In late August, Best Buy's board gave Schulze a Dec. 16 deadline to come up with a reasonable offer. The two sides have now agreed to push the deadline for a fully-financed bid to Feb. 28 in order to give Schulze and potential private equity backers time to see how Best Buy fares during the holiday season.
"Both parties believe that allowing Mr. Schulze to bring his offer after the holiday season and fiscal year end is in the best interests of shareholders," the company said in a statement. Once Shulze makes his offer, Best Buy's board will have 30 days to review it.
Best Buy's stock dropped 15% Friday, a day after rallying 16% on reports that a bid in the range of $5 billion to $6 billion was imminent.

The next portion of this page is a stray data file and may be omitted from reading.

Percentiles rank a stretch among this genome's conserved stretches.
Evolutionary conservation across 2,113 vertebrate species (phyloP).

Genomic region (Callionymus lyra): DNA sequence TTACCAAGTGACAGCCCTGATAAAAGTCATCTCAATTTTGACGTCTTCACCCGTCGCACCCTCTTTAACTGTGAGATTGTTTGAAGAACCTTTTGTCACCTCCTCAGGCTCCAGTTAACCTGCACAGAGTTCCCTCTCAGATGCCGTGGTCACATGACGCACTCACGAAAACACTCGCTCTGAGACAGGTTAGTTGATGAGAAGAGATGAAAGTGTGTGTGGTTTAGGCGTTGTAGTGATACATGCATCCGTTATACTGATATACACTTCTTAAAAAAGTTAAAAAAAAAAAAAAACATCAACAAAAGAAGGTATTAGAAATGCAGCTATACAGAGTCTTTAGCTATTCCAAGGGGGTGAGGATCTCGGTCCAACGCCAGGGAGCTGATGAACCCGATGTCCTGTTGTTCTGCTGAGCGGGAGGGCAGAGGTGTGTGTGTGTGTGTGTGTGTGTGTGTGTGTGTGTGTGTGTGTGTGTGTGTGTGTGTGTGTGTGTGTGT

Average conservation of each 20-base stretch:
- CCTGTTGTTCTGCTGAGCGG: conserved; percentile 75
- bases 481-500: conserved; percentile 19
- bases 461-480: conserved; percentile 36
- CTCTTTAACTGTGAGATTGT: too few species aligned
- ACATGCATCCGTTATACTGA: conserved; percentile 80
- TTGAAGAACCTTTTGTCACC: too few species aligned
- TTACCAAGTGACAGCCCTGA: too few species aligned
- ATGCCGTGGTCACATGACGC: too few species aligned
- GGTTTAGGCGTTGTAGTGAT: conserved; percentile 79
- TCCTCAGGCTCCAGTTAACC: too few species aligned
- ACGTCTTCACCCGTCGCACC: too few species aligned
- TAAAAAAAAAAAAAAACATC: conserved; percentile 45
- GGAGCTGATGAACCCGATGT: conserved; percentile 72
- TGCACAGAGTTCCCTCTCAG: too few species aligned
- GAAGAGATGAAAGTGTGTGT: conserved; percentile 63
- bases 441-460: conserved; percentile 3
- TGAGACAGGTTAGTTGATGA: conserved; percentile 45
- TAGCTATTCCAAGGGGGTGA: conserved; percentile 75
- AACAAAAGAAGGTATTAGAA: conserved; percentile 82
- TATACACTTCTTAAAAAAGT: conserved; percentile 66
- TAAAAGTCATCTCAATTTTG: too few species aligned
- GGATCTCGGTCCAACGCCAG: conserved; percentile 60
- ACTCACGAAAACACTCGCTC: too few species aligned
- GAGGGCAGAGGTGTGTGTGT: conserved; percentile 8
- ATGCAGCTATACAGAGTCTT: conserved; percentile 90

Now investors are wondering whether Schulze can actually line up private equity sponsors willing to back a bid.
The holiday season is expected to be dicey for Best Buy, as the retailer faces increasing competition from the likes of Wal-Mart (Fortune 500), , Amazon (Fortune 500), and , Target (Fortune 500). The retailer's most recent quarter didn't offer any auspicious signs when , Best Buy announced declines in revenue, profit and same-store sales.
The company has also had a management shakeup to deal with. Brian Dunn abruptly gave up the CEO post in April after an internal investigation into his relationship with an employee, and it took four months before Best Buy found a replacement -- former travel executive Hubert Joly.
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